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rob0919 07-19-2012 09:46 PM

Horse Sale Stipulations
 
Hi. My sister has been riding at a particular barn for close to 10 years, she's been working with one horse in particular. About 4 years ago when she started college the owner of the horse (also the owner of the stable) offered to give the horse to my sister. She was just starting college so she couldn't afford to pay the board. Over the past two summers she's been doing a full lease on the horse and that's worked out ok for her.

Now that she's done with college she asked about taking over the horse (gifting it to my sister). The owner was hesitant but said that she could, however she also said that that horse would need to be boarded at her property for the rest of it's life. Is this something the owner can work into the sale, or once my sister owns it can she do as she wishes with the horse?

She doesn't want to take the horse and run, but she'd like to know that if she wants to move she can take the horse with her. Thanks in advance for any advice you can give!

Roperchick 07-19-2012 09:50 PM

if your sister is the registered owner with a bill of sale then she has control of the horse. the previous owner is just that...previous.

edit: is she wanting to buy the horse? or just be a full leaser and be in charge of riding/care all that?

rob0919 07-19-2012 10:00 PM

Thanks for your quick reply.

That's what I thought, but I wasn't sure if she could add anything like that into the sale.

My sister wants to buy the horse not lease her. The current owner won't let my sister show with this horse under the lease, so she'd like to buy her so that she can.

Roperchick 07-19-2012 10:02 PM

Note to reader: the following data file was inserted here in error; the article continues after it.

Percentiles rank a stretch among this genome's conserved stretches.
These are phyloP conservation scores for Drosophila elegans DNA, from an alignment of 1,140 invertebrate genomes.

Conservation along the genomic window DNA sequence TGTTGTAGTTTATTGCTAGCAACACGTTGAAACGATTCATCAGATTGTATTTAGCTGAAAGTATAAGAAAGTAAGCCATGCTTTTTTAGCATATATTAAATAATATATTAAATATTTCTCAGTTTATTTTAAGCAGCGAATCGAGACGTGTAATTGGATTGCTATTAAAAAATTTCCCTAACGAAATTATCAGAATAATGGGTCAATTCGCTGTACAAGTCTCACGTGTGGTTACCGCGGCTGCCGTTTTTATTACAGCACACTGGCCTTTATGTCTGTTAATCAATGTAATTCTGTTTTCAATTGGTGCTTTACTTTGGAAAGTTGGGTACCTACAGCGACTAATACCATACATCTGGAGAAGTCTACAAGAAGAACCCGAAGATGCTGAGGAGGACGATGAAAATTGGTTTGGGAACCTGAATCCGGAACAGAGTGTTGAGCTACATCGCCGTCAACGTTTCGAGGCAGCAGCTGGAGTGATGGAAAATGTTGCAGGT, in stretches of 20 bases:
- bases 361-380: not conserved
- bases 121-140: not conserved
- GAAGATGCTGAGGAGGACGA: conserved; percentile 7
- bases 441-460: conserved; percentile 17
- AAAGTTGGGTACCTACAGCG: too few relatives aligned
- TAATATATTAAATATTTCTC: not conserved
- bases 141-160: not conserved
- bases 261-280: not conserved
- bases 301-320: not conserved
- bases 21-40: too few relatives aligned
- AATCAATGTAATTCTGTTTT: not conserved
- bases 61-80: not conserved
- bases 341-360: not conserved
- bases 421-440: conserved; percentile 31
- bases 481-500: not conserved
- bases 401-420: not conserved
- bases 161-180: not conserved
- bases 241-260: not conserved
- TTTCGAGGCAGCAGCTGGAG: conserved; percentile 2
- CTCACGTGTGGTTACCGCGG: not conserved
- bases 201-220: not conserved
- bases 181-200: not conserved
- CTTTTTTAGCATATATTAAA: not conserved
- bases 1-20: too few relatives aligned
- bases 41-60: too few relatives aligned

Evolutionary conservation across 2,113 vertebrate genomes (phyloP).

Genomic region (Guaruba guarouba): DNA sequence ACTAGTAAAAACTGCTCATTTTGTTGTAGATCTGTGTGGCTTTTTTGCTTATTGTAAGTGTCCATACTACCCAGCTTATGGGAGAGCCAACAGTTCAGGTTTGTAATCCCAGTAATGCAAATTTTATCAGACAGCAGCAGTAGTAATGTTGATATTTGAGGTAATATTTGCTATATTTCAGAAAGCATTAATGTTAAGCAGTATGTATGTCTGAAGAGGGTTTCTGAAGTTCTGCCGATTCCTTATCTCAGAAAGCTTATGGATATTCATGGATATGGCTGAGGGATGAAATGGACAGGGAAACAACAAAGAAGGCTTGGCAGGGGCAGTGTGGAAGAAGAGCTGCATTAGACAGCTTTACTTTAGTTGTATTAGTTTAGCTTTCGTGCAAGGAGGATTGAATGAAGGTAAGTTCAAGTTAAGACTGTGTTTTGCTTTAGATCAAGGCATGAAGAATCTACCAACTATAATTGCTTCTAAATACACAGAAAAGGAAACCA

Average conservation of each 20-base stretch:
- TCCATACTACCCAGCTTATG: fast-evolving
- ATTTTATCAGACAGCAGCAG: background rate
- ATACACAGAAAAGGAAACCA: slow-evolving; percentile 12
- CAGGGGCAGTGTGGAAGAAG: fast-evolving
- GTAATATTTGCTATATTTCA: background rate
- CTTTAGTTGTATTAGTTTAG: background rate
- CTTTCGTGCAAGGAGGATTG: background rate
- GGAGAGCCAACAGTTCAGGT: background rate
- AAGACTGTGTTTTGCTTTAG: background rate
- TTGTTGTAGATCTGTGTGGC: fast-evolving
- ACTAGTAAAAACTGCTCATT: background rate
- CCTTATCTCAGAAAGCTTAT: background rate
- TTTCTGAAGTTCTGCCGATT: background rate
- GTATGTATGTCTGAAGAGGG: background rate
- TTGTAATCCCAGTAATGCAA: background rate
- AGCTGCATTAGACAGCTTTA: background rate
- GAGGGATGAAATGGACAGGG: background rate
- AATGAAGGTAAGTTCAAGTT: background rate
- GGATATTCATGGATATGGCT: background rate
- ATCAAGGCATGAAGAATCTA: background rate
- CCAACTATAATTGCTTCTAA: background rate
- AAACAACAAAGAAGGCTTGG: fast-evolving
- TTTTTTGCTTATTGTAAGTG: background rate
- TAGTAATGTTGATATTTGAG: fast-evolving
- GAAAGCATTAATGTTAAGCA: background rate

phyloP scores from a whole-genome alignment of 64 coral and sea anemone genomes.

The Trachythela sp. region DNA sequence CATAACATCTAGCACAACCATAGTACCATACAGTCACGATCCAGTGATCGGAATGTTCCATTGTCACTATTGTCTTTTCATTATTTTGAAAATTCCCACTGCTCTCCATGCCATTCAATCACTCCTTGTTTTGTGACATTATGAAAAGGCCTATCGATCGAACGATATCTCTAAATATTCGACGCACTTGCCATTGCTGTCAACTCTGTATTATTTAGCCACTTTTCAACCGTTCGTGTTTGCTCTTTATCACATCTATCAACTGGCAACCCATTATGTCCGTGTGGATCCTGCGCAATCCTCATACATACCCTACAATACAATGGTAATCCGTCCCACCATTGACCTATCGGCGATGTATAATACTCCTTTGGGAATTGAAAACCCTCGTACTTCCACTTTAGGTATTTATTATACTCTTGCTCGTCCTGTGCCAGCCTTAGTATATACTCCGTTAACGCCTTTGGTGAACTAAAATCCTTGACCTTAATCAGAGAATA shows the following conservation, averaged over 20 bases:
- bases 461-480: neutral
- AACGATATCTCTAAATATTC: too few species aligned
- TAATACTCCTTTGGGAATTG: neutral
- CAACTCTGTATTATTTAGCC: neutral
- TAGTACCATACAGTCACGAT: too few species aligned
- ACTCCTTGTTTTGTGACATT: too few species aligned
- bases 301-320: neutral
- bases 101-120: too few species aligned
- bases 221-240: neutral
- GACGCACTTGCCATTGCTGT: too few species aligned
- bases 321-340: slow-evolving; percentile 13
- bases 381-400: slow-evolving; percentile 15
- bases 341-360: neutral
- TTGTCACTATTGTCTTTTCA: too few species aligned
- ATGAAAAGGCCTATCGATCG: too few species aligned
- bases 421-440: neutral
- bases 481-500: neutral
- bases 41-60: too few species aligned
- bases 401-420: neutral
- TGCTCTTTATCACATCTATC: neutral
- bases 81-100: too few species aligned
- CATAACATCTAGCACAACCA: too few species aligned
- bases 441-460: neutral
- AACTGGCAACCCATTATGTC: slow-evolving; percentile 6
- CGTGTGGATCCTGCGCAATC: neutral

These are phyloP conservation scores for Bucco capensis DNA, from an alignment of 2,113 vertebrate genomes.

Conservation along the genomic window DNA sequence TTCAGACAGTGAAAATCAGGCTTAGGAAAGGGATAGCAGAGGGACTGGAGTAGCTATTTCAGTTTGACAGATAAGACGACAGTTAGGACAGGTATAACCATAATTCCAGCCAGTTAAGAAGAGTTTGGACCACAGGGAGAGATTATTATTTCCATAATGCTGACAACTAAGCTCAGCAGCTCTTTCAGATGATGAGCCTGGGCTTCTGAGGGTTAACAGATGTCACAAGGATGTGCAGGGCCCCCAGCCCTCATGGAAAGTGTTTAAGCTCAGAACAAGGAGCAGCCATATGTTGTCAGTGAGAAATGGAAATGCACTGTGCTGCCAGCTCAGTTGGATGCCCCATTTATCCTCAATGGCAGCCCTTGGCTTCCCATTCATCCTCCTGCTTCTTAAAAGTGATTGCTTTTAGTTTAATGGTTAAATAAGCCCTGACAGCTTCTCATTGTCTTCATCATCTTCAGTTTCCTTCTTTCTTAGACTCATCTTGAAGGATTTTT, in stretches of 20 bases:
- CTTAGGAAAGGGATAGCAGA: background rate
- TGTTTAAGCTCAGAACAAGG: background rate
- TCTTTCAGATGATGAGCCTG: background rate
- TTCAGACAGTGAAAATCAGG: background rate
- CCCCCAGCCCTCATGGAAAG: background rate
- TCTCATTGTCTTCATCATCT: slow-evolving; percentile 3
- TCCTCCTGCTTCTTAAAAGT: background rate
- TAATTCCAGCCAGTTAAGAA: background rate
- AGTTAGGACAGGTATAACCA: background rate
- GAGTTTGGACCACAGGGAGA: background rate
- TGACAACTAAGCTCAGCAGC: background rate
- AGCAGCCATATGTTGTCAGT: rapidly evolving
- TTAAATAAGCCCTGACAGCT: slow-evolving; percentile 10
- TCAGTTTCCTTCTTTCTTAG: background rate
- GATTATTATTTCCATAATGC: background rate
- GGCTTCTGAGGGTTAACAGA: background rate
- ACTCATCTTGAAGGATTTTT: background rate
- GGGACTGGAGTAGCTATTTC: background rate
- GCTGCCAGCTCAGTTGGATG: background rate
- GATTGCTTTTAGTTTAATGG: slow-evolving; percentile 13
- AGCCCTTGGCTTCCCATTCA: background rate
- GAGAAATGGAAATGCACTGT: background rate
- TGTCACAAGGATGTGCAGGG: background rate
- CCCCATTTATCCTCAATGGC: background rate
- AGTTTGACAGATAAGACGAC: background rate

yeah then shes in control. the previous owner cant control whether your sister moves the horse or not.

Speed Racer 07-19-2012 10:03 PM

So your sister basically wants the owner to turn the horse over to her free and clear? Yeah, that's not likely to happen unless there's an actual document of sale, even if it's only for $1.00.

Unless the current owner is willing to do that, then what she's offering your sister is a free lease and the horse remains where it is.

So no, your sister has no legal rights to take the horse unless she has a written sales contract with no stipulations.

rob0919 07-19-2012 10:03 PM

Thanks, that's awesome to hear, I'll let her know!

Roperchick 07-19-2012 10:06 PM

Quote:

So your sister basically wants the owner to turn the horse over to her free and clear? Yeah, that's not likely to happen unless there's an actual document of sale, even if it's only for $1.00.

Unless the current owner is willing to do that, then what she's offering your sister is a free lease and the horse remains where it is.

So no, your sister has no legal rights to take the horse unless she has a written sales contract with no stipulations.


thats what i said... pretty much.....

rob0919 07-19-2012 10:20 PM

Quote:

Originally Posted by Speed Racer (Post 1606446)
So your sister basically wants the owner to turn the horse over to her free and clear? Yeah, that's not likely to happen unless there's an actual document of sale, even if it's only for $1.00.

Unless the current owner is willing to do that, then what she's offering your sister is a free lease and the horse remains where it is.

So no, your sister has no legal rights to take the horse unless she has a written sales contract with no stipulations.

My question wasn't about getting a free horse, it was about whether the previous owner could add anything to the sale that would control what my sister could do with the horse once ownership was transfered.

Thanks for your response!

Roperchick 07-19-2012 10:31 PM

sorry to jack your thread but SR- are they allowed to make a stipulation saying the animal you buy has to stay on their property?

ive heard of first option buy back and all but ive never heard of someone being able to say that the horse has to stay on their property? what would you do if you moved?

which is why i said that she should be good if its hers legally...


it would be like saying "oh yeah ill sell you my tractor but you have to keep it here and you can only use it on my property...."

i dont see the sense in it.

Saddlebag 07-20-2012 04:49 PM

By trying to stipulate that the horse remain certainly guarantees the boarding fees, no matter how high they go. That wouldn't stand up in court.


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